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Rockwell Town Board increases property tax rate to 27 cents

By Shavonne Potts
spotts@salisburypost.com
ROCKWELL ó The town board, with much trepidation, increased property taxes for the first time in four years. The new rate is 27 cents, 2 cents higher than it had been.
Even with the increase, Rockwell still has the second-lowest tax rate in the county.
Cleveland has the lowest. The Cleveland board adopted a budget two weeks ago, raising its tax rate from 19 to 21 cents per $100 of assessed value.
The 2-cent increase in Rockwell equals an additional $30 in the property tax bill on a home assessed at $150,000. The next tax bill for that $150,000 home will be $405.
The last time Rockwell’s property tax rate reached 27 cents was from 2000 to 2003. After that, the board decreased the rate to 25 cents, where it stayed until this upcoming budget year.
Aldermen approved the increase when they adopted the town’s 2008-2009 budget June 30.
“We didn’t gain anything in revenue,” Mayor Beau Taylor said.
There wasn’t much choice, he explained.
“We didn’t want to get rid of employees,” Taylor said.
Firing employees was an option on the table, but the board did not want to go that route, deciding instead to overhaul the budget with cuts and a tax increase.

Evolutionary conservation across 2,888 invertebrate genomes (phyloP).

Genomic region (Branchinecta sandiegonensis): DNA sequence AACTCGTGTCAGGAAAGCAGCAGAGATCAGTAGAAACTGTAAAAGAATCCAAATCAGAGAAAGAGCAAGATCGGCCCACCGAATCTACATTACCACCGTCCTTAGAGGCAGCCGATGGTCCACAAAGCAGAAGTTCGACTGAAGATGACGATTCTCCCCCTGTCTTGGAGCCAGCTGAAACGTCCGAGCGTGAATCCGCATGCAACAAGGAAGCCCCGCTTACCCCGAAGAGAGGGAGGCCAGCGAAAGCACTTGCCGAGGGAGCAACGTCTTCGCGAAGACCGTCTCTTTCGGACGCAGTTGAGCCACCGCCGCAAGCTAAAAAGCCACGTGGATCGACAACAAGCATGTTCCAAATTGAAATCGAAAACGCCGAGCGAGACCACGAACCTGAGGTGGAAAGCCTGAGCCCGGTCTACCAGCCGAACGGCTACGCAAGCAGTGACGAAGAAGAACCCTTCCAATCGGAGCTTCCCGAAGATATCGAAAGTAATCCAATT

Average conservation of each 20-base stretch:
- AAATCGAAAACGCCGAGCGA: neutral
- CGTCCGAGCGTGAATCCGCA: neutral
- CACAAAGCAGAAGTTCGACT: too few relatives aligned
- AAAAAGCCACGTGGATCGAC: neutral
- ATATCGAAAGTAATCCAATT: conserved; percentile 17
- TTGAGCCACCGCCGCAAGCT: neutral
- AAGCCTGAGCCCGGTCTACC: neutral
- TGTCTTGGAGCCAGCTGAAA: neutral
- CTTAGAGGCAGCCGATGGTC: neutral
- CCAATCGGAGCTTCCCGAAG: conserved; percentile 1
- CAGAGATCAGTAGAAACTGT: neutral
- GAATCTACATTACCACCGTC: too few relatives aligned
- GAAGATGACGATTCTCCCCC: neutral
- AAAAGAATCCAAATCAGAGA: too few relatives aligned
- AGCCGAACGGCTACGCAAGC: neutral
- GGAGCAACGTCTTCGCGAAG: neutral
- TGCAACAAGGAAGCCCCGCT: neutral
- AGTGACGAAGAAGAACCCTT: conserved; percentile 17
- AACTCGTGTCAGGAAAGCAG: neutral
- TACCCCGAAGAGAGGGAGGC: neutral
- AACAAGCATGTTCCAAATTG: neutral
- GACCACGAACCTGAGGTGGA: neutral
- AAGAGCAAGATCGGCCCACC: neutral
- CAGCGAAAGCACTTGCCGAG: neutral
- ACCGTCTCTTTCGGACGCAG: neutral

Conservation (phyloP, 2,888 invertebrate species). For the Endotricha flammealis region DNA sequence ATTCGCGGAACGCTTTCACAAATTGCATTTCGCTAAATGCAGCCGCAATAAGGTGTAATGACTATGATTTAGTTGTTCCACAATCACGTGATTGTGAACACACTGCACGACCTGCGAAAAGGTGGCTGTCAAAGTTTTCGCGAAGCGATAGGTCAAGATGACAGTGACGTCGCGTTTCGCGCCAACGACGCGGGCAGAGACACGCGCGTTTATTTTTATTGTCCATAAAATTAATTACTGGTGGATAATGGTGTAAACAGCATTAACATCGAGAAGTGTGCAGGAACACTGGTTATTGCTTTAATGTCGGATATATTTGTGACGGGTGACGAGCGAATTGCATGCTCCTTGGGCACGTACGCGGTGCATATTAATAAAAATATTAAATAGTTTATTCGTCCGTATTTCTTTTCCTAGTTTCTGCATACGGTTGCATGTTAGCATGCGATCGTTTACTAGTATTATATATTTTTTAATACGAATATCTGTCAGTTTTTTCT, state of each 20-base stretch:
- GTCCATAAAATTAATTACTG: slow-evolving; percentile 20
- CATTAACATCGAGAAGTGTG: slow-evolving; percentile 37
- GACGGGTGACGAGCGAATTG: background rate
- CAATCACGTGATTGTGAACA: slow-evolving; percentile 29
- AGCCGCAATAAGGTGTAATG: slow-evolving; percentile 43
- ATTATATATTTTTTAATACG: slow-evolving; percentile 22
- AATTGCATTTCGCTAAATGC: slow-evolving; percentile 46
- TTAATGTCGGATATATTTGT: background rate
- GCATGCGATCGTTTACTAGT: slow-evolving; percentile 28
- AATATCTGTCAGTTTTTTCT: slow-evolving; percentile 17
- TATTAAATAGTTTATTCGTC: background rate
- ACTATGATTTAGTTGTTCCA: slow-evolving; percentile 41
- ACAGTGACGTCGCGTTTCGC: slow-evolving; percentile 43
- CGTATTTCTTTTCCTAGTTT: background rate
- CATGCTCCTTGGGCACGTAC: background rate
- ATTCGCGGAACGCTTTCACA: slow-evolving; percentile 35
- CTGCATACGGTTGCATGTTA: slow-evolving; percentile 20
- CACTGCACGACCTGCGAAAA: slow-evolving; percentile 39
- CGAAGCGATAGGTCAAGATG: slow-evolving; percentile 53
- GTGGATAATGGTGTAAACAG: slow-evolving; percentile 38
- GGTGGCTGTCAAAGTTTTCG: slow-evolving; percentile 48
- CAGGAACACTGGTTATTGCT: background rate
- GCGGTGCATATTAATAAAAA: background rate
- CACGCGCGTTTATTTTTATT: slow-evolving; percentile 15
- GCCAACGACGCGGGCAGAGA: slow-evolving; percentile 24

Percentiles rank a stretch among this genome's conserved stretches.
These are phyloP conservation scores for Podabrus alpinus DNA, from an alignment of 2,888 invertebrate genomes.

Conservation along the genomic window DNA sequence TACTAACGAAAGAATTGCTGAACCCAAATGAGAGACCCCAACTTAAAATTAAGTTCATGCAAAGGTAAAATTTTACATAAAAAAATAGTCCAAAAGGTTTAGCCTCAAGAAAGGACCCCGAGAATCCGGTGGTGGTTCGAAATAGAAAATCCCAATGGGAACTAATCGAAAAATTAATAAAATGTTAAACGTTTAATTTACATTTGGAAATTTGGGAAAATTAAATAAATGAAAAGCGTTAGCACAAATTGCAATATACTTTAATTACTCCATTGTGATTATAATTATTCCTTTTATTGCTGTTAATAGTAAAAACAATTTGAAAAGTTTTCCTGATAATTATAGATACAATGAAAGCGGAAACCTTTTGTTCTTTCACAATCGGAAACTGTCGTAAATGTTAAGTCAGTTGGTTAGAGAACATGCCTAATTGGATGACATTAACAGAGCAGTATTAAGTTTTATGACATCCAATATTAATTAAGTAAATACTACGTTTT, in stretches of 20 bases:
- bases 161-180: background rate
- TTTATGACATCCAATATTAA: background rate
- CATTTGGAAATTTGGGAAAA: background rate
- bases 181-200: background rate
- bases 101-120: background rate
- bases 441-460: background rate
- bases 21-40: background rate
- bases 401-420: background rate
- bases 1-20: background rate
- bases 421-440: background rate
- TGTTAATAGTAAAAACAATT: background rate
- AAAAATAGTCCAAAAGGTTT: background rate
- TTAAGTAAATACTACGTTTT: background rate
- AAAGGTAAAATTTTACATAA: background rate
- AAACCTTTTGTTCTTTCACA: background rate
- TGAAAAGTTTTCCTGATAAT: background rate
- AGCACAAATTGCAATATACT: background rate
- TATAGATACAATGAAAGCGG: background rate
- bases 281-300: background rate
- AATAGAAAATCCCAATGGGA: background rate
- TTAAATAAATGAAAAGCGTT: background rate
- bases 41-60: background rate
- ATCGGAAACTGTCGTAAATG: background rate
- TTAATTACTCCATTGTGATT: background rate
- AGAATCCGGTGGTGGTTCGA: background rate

The board chose to leave some requests from the police and fire departments out of the budget. The Fire Department requested a new full-time firefighter, and the Police Department asked for a new patrol car.
“It was really tough,” Taylor said.
He expects those requests will return in next year’s budget, but since the future of the economy is uncertain, Taylor wasn’t prepared to predict how the board will treat the requests next year.
Rising fuel costs affected much of the budget.
“Fuel costs hit hard. It’s the biggest increase we are having,” he said.
Fuel was not something the board could compromise on because it would mean not providing services to the residents.
One item that was not decreased or cut was a 3 percent raise for employees. Taylor said the board felt a possible cut could mean losing some employees to jobs with better benefits.
“We’ve got good employees and we want to keep them,” he said.
Taylor said there has not been much talk amongst residents about the increase. In fact, no one spoke at a public hearing on the matter. There also have not been any inquiries through town hall, but Taylor expects that to change.

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